Google Penguin Update: Over Optimization, “Negative SEO,” and Achieving SEO Quality

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On April 24, 2012, Google launched what is being called their Penguin Update. Per Google, this algorithmic update should impact around 3.1% of search queries and is geared towards punishing pages that have been spamming Google, while promoting “high-quality” sites in their search results.

# Full Post

About two weeks ago, April 24th to be exact, Google launched what is being called their Penguin Update. Per Google, this algorithmic update should impact around 3.1% of search queries and is geared towards punishing pages that have been spamming Google, while promoting “high-quality” sites in their search results. The update was originally discussed as an “over optimization” penalty.

Here is what Google said about the Penguin Update on their official blog:

[su_quote]This update is designed to reduce rankings for low-quality sites—sites which are low-value add for users, copy content from other websites or sites that are just not very useful. At the same time, it will provide better rankings for high-quality sites—sites with original content and information such as research, in-depth reports, thoughtful analysis and so on. We can’t make a major improvement without affecting rankings for many sites. It has to be that some sites will go up and some will go down. Google depends on the high-quality content created by wonderful websites around the world, and we do have a responsibility to encourage a healthy web ecosystem. Therefore, it is important for high-quality sites to be rewarded, and that’s exactly what this change does.[/su_quote]

This update is every bit as significant as the Panda update last year or the Florida update in the early 2000′s. Over the past couple of weeks, many SEOs and webmasters have been sifting through the rubble and trying to figure out what went wrong, whether they were hit by Penguin or was it something else (Panda launched two refreshes last month), and what they can do to fix it.

In an interview with WebProNews, SEOmoz CEO Rand Fishkin had this to say on Google Penguin:

[su_quote]It’s done a nice job of waking up a lot of folks who never thought Google would take this type of aggressive, anti-manipulative action, but I think the execution’s actually somewhat less high quality than what Google usually rolls out (lots of search results that look very strange or clearly got worse, and plenty of sites that probably shouldn’t have been hit).[/su_quote]

Rand even posted a video on SEOMoz discussing six main points regarding the Penguin Update – totally worth your time!

In addition, there remain concerns about “negative SEO” as a threat.

Google Is Happy With the Results

In an interview with Danny Sullivan over at SearchEngineLand, it appears that Google is pleased with their improvements to the algorithm, and believe the new spam-fighting algorithm is improving things as intended.

Sullivan asked Matt Cutts how he feels Penguin been for Google in terms of improving search results:

[su_quote]It’s been a success from our standpoint,” Cutts said. On if there were any false positives? “We’ve seen a few cases where we might want to investigate more, but this change hasn’t had the same impact as Panda or Florida.[/su_quote]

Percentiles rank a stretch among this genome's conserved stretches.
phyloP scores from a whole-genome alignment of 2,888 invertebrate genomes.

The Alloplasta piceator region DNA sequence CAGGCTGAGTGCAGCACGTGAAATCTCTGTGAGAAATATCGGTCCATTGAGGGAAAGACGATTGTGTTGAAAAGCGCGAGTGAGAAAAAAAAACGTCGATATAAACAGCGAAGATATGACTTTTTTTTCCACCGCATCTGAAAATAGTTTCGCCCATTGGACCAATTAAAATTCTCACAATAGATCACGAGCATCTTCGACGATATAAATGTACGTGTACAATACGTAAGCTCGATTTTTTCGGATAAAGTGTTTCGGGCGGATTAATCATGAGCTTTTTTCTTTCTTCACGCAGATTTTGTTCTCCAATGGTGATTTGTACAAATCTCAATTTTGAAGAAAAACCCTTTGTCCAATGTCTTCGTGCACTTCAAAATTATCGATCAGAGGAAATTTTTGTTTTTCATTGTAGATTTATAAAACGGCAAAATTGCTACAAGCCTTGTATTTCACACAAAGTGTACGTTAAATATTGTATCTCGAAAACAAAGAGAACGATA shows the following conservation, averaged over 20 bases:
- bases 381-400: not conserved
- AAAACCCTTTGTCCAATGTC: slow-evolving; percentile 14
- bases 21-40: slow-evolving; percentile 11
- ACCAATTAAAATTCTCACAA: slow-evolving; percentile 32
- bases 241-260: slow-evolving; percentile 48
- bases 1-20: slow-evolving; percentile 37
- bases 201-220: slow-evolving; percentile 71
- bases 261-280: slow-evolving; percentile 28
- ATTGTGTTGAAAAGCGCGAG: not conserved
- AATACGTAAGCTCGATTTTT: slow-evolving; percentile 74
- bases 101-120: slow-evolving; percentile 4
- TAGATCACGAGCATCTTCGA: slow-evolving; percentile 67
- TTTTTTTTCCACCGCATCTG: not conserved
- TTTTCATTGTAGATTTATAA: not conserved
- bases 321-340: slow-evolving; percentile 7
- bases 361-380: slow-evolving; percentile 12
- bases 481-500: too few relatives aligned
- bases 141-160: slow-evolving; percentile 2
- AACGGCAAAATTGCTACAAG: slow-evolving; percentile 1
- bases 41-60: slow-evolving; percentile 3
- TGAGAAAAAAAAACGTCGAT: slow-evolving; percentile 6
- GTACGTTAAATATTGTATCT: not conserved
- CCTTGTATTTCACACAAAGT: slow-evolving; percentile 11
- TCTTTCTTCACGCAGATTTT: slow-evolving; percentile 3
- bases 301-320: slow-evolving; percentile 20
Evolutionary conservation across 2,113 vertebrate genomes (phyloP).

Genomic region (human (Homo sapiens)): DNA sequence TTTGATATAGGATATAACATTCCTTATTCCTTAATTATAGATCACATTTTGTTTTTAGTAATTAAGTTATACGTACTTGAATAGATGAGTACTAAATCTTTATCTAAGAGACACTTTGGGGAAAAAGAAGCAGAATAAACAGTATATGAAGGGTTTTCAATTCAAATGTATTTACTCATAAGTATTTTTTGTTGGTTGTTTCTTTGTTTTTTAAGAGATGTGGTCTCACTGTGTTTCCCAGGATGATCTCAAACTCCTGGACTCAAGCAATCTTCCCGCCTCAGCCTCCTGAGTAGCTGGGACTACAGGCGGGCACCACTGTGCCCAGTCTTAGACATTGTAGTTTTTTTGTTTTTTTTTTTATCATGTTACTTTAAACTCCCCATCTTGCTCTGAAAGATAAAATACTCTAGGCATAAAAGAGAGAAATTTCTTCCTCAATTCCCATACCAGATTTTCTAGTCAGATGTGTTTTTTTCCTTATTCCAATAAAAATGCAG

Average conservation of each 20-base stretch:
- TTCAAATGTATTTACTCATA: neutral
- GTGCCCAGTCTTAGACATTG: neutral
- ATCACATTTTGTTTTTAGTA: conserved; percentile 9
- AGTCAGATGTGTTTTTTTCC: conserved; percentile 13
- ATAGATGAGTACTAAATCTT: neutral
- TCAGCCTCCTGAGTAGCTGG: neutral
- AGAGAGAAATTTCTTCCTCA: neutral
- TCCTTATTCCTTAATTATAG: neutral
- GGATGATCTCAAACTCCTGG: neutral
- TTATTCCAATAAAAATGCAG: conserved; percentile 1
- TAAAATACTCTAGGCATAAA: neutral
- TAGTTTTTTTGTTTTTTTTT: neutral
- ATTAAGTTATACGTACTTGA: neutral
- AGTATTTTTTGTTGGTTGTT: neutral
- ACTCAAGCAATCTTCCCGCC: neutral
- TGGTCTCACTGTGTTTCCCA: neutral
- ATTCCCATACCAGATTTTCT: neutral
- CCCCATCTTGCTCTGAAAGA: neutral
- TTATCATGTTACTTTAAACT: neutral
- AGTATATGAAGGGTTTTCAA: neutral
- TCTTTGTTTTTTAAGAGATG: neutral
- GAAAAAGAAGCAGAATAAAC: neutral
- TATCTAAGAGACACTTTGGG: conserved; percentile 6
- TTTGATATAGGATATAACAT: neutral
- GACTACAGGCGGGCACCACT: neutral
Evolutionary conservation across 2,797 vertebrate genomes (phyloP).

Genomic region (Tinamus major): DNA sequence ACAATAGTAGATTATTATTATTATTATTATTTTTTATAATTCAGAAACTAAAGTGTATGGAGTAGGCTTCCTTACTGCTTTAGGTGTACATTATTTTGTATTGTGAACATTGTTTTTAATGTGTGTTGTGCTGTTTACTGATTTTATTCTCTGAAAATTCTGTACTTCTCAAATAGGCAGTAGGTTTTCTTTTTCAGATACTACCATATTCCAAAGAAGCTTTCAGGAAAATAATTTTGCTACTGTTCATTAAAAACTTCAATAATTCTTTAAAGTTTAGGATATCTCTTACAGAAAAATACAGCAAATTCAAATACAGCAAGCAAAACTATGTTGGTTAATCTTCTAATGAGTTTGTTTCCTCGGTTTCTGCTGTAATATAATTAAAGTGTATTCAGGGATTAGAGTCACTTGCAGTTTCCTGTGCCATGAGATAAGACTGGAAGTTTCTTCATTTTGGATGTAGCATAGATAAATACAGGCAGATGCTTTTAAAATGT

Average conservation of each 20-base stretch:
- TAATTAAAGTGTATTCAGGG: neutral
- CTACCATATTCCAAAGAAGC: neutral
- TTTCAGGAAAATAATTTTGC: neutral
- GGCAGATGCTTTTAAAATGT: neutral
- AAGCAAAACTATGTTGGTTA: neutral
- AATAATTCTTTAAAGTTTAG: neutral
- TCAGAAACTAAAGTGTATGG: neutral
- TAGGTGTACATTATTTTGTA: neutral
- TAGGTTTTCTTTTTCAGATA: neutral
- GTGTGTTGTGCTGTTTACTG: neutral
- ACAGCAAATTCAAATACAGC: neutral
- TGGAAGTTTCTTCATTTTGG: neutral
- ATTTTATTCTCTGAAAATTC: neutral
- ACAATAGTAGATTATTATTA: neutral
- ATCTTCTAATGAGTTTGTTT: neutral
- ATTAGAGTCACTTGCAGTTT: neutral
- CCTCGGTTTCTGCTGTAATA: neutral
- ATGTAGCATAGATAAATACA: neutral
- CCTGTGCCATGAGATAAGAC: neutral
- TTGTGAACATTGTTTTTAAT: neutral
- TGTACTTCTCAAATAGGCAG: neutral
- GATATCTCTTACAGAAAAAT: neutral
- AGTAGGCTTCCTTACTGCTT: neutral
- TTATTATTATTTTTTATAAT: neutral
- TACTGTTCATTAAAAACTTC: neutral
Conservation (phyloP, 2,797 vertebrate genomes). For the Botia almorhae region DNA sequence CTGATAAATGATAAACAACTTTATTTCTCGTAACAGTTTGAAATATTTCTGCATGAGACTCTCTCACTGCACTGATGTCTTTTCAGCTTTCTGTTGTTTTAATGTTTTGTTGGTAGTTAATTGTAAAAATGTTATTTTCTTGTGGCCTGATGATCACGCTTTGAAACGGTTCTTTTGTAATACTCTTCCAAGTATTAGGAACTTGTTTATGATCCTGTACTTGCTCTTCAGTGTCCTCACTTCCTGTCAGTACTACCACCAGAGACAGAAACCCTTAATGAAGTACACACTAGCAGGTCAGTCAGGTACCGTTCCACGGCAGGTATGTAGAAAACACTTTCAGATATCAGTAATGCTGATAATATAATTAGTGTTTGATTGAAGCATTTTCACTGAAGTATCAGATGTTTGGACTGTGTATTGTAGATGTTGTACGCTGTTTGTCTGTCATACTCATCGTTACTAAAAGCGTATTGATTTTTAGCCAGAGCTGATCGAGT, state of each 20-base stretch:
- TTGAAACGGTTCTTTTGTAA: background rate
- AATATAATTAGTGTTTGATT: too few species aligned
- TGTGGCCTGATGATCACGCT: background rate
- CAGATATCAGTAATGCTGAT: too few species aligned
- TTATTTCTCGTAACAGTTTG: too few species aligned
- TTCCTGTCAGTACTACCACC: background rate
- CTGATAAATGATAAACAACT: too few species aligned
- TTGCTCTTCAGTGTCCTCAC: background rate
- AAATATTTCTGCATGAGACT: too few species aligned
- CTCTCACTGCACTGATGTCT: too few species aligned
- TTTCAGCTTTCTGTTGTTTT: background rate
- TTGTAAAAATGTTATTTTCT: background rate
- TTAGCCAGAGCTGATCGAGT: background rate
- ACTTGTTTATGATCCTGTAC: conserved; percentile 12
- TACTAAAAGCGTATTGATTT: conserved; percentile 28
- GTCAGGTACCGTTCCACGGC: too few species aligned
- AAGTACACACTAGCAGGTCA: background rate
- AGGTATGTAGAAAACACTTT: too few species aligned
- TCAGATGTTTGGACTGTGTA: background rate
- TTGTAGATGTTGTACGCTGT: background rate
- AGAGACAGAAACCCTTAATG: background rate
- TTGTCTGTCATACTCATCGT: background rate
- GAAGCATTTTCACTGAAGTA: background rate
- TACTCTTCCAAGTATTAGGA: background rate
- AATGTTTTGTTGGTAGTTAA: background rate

Sullivan agrees that both Florida and Panda seemed to have impacted more sites than Penguin has to this point. However, Sullivan also remarked that “It’s also worth the regular reminder that for any site that “lost” in the rankings, someone gained. You rarely hear from those who gain.” I totally agree – it’s definitely a zero-sum game.

In the end, it appears that Google’s Penguin update is having its intended effect of really punishing those SEO spammers who may have been garnering previously undeserved rankings. Another nod to the “good guys” I say!

Did Penguin Hit You? Why?

Unfortunately, there is no place you can go to know if you were indeed hit by Penguin or something else, although they do report some spamming offenses in
Google Webmaster Tools.

Your best bet would be to look at your keyword rankings (assuming you’re collecting them) and search traffic right around that April 24th timeframe, and then compare that data with what you’d experienced prior to that week and after that week. I’d recommend using the beginning of May as your comparison timeframe, as that should be about when the roll-out was finished.

If you did experience a drop, the big key will be figuring out what you were doing as an SEO strategy that may have tripped Penguin’s wires so to speak. If you can answer ‘Yes’ to any of these questions, you may have been nailed:

  1. Are a majority of your website’s backlinks are low quality or spammy looking sites?
  2. Do you have a lot of backlinks coming in from unrelated sites or placed in unrelated content?
  3. Do most of your links have the same anchor text?
  4. Are you aggressively stuffing keywords in your site’s content pages?
  5. Is your site’s content reader-friendly, or is it more geared towards search engines?
  6. Does your site have a lot of website pages that have shallow content, and that only exist for search engine purposes?
  7. Are you participating in article marketing or blog network schemes?
  8. Does a lot of your site’s content, titles, or meta utilize repetitive language rather than variations?
  9. Do you find that your site’s title and meta tags don’t always necessarily match the on-page content?

Some examples of low-quality links include: sponsored links within unrelated content, site-wide footer links, links from low-quality directories, links from link-exchange pages where the other sites aren’t contextually relevant, or links from low-quality blog networks.

Like I said above, if you can answer ‘Yes’ to any of the questions above, you may have a Penguin issue.

The Competitive Dilemma

Aaron Wall from SEO Book says when talking about SEO-Based Business Models in relation to Google Penguin:

[su_quote]Now more than ever SEO requires threading the needle: being sufficiently aggressive to see results, but not so aggressive that you get clipped for it (and hopefully building enough protection that makes it harder for others to clip you). That requires a tighter integration of the end to end process (tying efforts into analytics & analytics back into efforts) & a willing to view SEO through a broader marketing lens & throwing up a number of hail marry passes that likely won’t on their own back out but will give you a lower risk profile when combined with your other stuff.[/su_quote]

I couldn’t agree more. This new era of SEO will require you to be aggressive without seeming unnatural. As Aaron stated above, it your SEO strategy will require a strategy that is much more aligned with overall business goals, and the tactics that you implement will need to be much more contextually in tune with your target market.

How Can You Recover from Penguin?